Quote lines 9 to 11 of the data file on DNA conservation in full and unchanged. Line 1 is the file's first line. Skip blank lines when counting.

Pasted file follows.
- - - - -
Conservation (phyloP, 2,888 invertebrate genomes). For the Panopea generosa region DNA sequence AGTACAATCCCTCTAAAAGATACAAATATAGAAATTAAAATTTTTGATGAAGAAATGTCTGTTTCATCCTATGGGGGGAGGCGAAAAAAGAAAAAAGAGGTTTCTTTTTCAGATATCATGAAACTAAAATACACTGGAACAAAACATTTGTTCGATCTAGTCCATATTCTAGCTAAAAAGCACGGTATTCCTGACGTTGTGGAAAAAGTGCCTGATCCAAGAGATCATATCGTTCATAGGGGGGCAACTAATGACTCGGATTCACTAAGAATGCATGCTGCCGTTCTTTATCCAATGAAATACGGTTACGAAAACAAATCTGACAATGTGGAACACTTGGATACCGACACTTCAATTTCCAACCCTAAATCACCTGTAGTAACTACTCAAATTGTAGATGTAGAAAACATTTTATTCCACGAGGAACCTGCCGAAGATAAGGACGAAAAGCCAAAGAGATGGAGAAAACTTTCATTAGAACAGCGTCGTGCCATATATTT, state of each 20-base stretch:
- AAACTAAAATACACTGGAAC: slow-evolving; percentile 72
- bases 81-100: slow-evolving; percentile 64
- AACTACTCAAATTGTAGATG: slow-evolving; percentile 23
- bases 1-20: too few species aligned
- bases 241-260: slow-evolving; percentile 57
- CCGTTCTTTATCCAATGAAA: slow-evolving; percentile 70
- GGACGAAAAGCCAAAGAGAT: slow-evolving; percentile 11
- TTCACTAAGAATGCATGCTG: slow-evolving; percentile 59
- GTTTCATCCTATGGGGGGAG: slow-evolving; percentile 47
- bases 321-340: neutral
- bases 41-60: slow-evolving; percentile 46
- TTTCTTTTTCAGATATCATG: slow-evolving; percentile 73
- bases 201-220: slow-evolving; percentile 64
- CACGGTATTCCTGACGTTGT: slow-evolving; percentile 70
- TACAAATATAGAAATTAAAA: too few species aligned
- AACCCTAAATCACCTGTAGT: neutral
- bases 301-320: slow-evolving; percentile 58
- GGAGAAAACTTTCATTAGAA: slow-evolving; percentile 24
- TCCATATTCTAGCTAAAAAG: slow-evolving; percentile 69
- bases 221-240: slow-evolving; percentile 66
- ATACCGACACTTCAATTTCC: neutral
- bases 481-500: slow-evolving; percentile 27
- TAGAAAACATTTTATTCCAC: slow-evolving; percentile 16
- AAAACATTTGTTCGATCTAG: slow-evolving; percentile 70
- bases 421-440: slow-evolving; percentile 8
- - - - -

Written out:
- TTCACTAAGAATGCATGCTG: slow-evolving; percentile 59
- GTTTCATCCTATGGGGGGAG: slow-evolving; percentile 47
- bases 321-340: neutral